Arthritis

Updated 31 January 2017

Do your joints snap, crackle and pop?

Joints often make interesting noises, and although this may be irritating, it's quite normal, orthopaedic doctors say.

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If you've ever heard a loud pop as you bent down to pick something up, you'll be relieved to know that it's normal for your joints to make popping and cracking noises.

Pockets of nitrogen gas

These sounds can be caused by a number of things, including when soft tissues – such as tendons and ligaments – rub or snap over other tissues and bones, explained Dr Aman Dhawan. He is an orthopaedic sports medicine specialist at Penn State Health's Milton Hershey Medical Centre.

Read: 5 exercises to strengthen your ankles

"Our joints are mobile, so there are a lot of things that slide over or run past each other. When they move, there is the potential for anatomy to intersect," he said in a Penn State news release.

The sounds can also be caused by pockets of nitrogen gas within the fluid that helps lubricate joints and provides nutrition to cartilage, Dhawan added.

According to Dr Robert Gallo, another orthopaedic sports medicine specialist at Hershey Medical Centre, the only time you need to be concerned about noisy joints is if you also have swelling or pain.

There's no link between joint sounds and arthritis, both doctors agreed. And cracking your joints does not make them swell up or become arthritic, they added.

Read: Keep moving to ease joint pain

"Joint sounds are not really an indicator of health or lack of health," Dhawan said. He pointed out that the cracking or popping sounds "may be irritating to the listener, but that's a separate issue. There is really no evidence that it causes any damage."

Excess weight

Some people believe chondroitin and glucosamine supplements or injections help lubricate joints. But there is little evidence to prove they are effective, Gallo said.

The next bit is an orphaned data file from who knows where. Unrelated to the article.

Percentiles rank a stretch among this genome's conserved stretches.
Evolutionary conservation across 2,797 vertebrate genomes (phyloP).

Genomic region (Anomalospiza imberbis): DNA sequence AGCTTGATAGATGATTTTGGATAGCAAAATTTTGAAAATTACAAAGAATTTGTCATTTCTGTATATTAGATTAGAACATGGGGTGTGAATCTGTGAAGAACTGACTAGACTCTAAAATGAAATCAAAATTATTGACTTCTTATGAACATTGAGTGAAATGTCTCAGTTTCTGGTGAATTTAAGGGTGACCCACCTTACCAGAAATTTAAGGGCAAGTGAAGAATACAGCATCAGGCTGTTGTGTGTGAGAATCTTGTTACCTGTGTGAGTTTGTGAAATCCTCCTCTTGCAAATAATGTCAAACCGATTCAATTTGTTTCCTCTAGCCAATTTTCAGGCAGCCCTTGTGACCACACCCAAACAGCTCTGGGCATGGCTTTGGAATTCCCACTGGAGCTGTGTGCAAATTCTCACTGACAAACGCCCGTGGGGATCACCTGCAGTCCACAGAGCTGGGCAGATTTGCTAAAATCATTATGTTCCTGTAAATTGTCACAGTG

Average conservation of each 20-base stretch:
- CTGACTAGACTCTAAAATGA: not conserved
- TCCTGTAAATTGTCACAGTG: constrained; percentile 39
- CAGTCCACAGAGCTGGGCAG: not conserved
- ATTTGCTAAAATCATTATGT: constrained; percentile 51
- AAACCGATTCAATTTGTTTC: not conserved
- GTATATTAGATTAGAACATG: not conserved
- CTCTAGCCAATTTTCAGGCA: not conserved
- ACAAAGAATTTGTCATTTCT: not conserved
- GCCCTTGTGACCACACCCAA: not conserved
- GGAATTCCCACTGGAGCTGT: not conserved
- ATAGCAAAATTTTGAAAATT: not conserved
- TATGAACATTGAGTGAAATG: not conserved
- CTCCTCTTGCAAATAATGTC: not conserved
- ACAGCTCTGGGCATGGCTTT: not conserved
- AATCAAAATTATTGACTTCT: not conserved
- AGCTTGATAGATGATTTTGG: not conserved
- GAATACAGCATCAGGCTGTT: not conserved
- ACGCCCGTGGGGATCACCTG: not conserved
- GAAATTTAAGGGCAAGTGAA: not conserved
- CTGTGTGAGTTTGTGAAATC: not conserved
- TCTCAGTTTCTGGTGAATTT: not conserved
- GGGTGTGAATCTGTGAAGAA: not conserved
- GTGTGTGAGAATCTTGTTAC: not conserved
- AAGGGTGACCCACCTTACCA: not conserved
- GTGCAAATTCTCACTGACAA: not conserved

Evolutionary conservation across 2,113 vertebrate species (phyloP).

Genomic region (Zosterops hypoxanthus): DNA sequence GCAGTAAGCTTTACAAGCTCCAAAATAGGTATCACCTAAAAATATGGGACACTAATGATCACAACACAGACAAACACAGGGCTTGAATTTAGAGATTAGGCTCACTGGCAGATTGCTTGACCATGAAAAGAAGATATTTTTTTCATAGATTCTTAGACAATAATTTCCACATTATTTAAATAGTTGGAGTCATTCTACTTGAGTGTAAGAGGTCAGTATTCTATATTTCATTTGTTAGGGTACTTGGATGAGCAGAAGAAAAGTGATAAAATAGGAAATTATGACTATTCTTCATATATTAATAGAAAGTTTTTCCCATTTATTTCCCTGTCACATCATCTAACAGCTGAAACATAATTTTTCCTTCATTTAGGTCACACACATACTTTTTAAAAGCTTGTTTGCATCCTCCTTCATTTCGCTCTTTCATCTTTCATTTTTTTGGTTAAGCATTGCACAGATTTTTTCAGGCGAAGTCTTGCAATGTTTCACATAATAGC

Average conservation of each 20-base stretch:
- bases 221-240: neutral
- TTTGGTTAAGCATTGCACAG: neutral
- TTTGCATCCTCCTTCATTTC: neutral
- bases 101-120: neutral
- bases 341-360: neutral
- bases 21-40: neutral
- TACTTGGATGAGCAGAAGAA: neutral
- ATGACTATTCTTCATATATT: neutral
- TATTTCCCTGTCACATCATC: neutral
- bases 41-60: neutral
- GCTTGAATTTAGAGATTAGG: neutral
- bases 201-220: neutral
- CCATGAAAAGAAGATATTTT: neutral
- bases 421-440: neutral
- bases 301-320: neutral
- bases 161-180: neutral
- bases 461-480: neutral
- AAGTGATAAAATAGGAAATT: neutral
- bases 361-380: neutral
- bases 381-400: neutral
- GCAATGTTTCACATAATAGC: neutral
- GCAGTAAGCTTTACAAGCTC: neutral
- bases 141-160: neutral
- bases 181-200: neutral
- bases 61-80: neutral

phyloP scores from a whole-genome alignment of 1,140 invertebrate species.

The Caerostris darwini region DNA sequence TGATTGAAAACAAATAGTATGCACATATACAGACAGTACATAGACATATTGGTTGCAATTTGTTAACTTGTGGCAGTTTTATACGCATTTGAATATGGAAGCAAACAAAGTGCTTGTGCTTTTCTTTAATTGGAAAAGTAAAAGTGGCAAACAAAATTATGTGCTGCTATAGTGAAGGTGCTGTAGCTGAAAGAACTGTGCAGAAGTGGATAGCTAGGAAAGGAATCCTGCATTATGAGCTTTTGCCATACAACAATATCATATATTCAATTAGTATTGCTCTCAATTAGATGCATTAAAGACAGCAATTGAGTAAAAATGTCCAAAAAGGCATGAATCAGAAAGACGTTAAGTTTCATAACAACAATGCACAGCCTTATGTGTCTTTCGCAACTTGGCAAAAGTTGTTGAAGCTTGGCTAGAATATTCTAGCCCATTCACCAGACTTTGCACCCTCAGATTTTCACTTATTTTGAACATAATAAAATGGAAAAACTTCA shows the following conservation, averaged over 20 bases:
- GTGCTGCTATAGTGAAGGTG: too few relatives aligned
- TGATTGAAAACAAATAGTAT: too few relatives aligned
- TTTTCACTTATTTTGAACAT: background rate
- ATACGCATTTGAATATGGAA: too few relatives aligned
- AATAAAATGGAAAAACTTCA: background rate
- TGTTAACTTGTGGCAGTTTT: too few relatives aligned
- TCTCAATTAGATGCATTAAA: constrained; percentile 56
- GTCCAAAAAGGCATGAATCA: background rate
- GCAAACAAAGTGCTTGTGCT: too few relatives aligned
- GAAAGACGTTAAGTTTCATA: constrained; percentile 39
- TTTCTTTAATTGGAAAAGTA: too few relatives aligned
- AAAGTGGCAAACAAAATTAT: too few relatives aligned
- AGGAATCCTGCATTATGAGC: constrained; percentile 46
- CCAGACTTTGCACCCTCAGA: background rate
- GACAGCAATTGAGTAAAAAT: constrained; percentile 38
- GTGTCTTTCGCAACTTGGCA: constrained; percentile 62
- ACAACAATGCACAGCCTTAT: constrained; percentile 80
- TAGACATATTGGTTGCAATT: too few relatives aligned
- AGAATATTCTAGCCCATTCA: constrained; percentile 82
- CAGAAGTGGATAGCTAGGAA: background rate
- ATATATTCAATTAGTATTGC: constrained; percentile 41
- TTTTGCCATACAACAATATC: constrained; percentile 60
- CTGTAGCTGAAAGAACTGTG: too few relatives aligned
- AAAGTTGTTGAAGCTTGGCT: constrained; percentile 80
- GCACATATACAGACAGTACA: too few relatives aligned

Your joints can benefit from stretching and strengthening exercises, low-impact workouts (such as swimming and bicycling), maintaining a healthy weight and not smoking, the doctors advised.

"There is good data to support getting rid of excess weight because it does improve pain in the joints of the lower extremities, as well as decreases your risk of getting arthritis or of having it progress," Dhawan said. "The joints carry the weight of our bodies, so the less stress you put on them, the longer they will stay healthy."

Read More:

Joint, tendon, and muscle pain

Alternative remedies for joint pain

Exercise and physical therapy improve arthritis symptoms

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Professor Asgar Ali Kalla completed his MBChB (Bachelor of Medicine and Bachelor of Surgery) degree in 1975 at the University of Cape Town and his FRCP in 2003 in London. Professor Ali Kalla is the Isaac Albow Chair of Rheumatology at the University of Cape Town and also the Head of Division of Rheumatology at Groote Schuur Hospital. He has participated in a number of clinical trials for rheumatology and is active in community outreach. Prof Ali Kalla is an expert in Arthritis for Health24.

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